Breeding

Off to the Races


There are many events that have provided me much excitement in the racing industry. Covering big races and horses as a journalist, meeting racing people I worshipped as a child, and cheering home my first racehorse in his debut (which sadly didn’t end with a win), are all high on the list. But the biggest thrill to date came last Thursday at Gulfstream Park.

To people watching the fifth race that day, the source of that excitement was known in the program as Jimmy Idontknowya, or just “the No. 3 horse.” But to me, he is plain old “Blade.”

Blade is the first foal out of the winning mare Blade’s Edge (hence his nickname), and I have the fun claim of being the first human ever to touch him. He was born during my first season working as a part-time night watch on a Thoroughbred farm in Central Kentucky, and by the night he was born there was a running joke that my shift was always the night the mares took off from foaling. In my first eight weeks on the job only one mare had foaled, and so many people had been in the barn for that early evening foaling that I hadn’t really done anything but pass foaling equipment into the stall and make sure the foal nursed.

But Blade’s Edge was determined to change that.

If you’ve ever been around a maiden broodmare you probably know they are more unpredictable than your average mare due to foal, and Blade’s Edge was no different.

She didn’t give any signs she was going to foal that night and was standing quietly napping when I left the barn to go check on our post-foaling barn just a few steps away. Sure enough, in that short window of time, Blade went from sleeping to foaling (living up to our farm motto: “Anything in this barn can, and will, foal at any time.”). Luckily, she was considerate enough to hold off the water break until I was standing in front of her door.

A call to the broodmare manager Luis to tell him it was time to come to the barn and a check of the foal’s position (and the relief that comes with feeling two legs and a nose in the right position), followed by a run to the tack room to get the foaling cart didn’t take long. But, sure enough, it was enough time for Blade’s Edge to decide she wasn’t waiting on Luis to arrive and it would be just her and me bringing her first foal into the world.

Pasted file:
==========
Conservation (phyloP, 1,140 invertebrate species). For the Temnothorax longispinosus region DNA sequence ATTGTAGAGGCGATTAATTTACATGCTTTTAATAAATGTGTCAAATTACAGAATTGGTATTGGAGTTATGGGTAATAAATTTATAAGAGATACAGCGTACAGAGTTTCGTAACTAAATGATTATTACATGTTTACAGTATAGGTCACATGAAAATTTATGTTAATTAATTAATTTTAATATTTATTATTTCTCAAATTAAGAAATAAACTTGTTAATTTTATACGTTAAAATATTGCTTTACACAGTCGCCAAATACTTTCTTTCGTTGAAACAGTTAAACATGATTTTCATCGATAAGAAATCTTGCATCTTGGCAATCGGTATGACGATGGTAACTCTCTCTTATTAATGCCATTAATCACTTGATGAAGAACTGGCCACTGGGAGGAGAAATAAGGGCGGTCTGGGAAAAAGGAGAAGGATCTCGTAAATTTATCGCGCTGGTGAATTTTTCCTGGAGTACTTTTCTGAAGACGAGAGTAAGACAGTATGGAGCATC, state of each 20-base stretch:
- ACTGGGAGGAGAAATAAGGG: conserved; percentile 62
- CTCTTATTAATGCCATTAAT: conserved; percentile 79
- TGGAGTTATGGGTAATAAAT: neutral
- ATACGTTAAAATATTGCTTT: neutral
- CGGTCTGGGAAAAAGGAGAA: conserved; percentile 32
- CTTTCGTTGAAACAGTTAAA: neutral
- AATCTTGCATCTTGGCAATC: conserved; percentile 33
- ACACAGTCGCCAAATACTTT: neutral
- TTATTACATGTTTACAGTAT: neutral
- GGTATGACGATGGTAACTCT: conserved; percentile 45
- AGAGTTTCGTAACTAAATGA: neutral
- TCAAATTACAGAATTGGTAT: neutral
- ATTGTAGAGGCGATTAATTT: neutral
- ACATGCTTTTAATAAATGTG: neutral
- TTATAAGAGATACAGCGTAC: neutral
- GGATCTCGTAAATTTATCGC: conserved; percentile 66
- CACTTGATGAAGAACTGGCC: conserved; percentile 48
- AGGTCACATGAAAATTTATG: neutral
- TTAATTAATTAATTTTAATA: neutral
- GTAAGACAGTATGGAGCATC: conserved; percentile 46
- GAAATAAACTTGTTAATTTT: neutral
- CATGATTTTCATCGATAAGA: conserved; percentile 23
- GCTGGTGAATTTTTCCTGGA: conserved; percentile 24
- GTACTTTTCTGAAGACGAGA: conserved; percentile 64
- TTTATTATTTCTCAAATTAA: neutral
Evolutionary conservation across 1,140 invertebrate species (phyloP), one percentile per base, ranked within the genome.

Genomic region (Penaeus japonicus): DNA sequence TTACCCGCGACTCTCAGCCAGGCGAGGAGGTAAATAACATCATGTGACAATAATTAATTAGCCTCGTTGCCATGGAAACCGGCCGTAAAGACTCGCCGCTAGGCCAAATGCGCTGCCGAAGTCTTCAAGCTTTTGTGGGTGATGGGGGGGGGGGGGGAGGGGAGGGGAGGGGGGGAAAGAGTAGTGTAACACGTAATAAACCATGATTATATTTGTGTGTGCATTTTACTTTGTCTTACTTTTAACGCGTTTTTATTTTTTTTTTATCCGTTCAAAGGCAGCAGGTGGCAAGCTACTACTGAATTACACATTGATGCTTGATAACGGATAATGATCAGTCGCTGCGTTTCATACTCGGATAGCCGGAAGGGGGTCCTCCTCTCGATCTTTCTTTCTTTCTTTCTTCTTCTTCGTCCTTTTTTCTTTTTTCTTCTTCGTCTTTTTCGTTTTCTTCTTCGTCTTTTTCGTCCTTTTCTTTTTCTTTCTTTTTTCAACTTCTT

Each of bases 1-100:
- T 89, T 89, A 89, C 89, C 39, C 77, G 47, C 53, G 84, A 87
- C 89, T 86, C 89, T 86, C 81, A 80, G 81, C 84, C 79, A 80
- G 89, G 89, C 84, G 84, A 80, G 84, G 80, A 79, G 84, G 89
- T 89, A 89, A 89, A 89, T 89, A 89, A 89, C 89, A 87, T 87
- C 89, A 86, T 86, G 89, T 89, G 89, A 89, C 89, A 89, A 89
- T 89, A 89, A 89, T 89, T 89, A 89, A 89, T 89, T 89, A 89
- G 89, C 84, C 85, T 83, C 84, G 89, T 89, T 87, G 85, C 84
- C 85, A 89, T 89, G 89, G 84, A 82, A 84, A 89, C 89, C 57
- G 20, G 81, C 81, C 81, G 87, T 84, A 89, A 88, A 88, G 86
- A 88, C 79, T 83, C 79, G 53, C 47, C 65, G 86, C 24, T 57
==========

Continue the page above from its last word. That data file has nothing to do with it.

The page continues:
“Blade” with mom. Photo courtesy of the author.

I’d assisted in a few foalings in my life so I had a good idea of what to do. It also helped that both mare and foal followed the textbook when it came to the actual foaling, so it was a nice gentle push into the shallow-end of the foaling pool for me. As Luis walked in, Blade’s Edge gave her final push to bring her new baby boy into the world (talk about good timing all around).

Since then, I’ve followed little Blade closely. First, it was visiting him on the farm every week (or more than once a week in many cases) as a foal and then a yearling, then watching him go through the sales ring last September. As I did with all the foals born on the farm in 2015, I entered Blade into my Equibase Virtual Stable as soon as he was put into training. Then, the waiting game to see if he’d make it to the track began.

Blade’s Edge on March 20, 2015. ©Melissa Bauer-Herzog

While over 20,000 Thoroughbred foals are born in North America every year, getting them to the track is a feat in itself. Just like other disciplines, there are many reasons a horse may never see the racetrack, even just to start training. Some decide they don’t want to be racehorses, some have injuries, and some just end up with people whose life circumstances after they buy the horse keep them from ever putting them in race training. So when Blade’s first workout notification appeared in my inbox in March, it was reason to celebrate.

In early April I got a notification that he was the first of my 80-something babies from that year to work from the gate, so I figured he was close to his debut. All Thoroughbreds need to get their “gate card” (basically saying that they are professional enough in the starting gate to be safe in a race) so odds were good that he would probably be the first of my foals to make it to a race. Still, I was surprised to get an entry notification only a few days later.

Blade’s debut came last Thursday at Gulfstream Park, and while he finished six lengths behind the leader, it was actually promising to see him closing late to get that fourth spot.

I’m not sure what’s in the future for Blade, but I certainly hope it’s a successful racing career. In a perfect world he will win many Grade 1’s and return to Kentucky to stand at stud, which is a hope I think many of us working in the Thoroughbred industry have for “our” horses. But no matter what happens, I’ll be cheering him on every step of the way, and if there comes a time he needs a soft place to land after his racing career, I’ll be here to help with that as well.

While the excitement of watching Blade make it to the races may one day be passed by something else, it’s doubtful I’ll ever forget the excitement he’s given me and hopefully will continue to provide for years to come.

 


About the Author

A native of Vancouver, WA, Melissa Bauer-Herzog followed her passion for all things equine to Central Kentucky. She is a frequent contributor to America’s Best Racing, and publishes a blog on international bloodstock, All Equine All The Time.